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Appearing in Las Vegas court on Wednesday, MMA fighter War Machine pleaded not guilty to all 32 charges against him, including kidnapping and assault.
War Machine, whose birth name is Jonathan Koppenhaver, was captured by law enforcement in Ventura County, California, in mid-August after several days on the lam. Koppenhaver is accused of attacking former girlfriend Christine Mackinday (aka "Christy Mack") several times over the last 15 months, reports Las Vegas' KVVU-TV. The most recent attack landed Mack in the hospital with "severe facial injuries as well as knocked-out teeth."
Is War Machine down for the count in this legal bout?
When he appeared at his arraignment on Wednesday, War Machine was advised of the whopping 32 felony charges against him. Among these charges are:
According to ESPN, these charges stem from an alleged incident involving War Machine attacking Mack and a male friend at Mack's Las Vegas residence. These are serious charges, and even if War Machine is convicted of first-degree kidnapping, he may still face life in prison without the possibility of parole.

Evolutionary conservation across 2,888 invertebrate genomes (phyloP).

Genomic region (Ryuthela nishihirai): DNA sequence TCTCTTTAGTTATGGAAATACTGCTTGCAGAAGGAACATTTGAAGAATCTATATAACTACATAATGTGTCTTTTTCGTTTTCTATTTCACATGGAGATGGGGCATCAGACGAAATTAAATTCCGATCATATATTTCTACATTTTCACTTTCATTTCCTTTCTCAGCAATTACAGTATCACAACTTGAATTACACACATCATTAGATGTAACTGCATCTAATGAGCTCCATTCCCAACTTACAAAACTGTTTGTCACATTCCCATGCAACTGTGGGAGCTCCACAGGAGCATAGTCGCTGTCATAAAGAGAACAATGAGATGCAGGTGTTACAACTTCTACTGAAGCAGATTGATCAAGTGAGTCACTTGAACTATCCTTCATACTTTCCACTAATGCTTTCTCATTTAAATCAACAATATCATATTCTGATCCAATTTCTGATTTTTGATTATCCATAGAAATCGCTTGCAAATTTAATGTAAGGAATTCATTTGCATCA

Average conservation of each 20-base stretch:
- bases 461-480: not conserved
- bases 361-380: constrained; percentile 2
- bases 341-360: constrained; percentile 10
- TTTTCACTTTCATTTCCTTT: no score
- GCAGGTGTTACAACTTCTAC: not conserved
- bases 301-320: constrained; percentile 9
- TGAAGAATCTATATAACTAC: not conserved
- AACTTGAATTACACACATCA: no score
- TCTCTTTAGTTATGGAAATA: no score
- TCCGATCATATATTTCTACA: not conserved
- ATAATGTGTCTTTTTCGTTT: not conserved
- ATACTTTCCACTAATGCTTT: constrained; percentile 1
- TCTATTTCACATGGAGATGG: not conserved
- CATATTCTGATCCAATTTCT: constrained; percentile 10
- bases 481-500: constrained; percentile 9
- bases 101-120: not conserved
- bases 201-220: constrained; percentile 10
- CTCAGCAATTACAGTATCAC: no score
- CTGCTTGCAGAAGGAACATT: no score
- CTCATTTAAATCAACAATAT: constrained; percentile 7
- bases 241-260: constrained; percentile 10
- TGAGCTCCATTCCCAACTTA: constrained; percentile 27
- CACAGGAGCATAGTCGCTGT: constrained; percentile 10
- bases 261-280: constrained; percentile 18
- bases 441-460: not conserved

ESPN reports that Koppenhaver legally changed his name to War Machine in 2008, and unless he was changing it to escape debt or to deceive others, it's probably legal.
However, Nevada's court system doesn't seem to keen on calling him "War Machine," as it lists him by his birth name. This is somewhat important since Koppenhaver has a prior conviction for attempting to commit battery with substantial bodily harm in 2012, according to ESPN.
Although Koppenhaver only managed to flee from Vegas to SoCal, it may have required extradition to have him turned back over to the Vegas authorities. States are typically more than willing to extradite fugitives who flee to another state; it may have been a different story if War Machine had managed to flee the country.
However, War Machine actually waived his right to contest his transfer from California to Nevada before a California judge on Tuesday, reports KVVU. Now that he's in Las Vegas cops' custody, a judge has set no bail, meaning that he'll stay in jail until his preliminary hearing, currently set for October 17.
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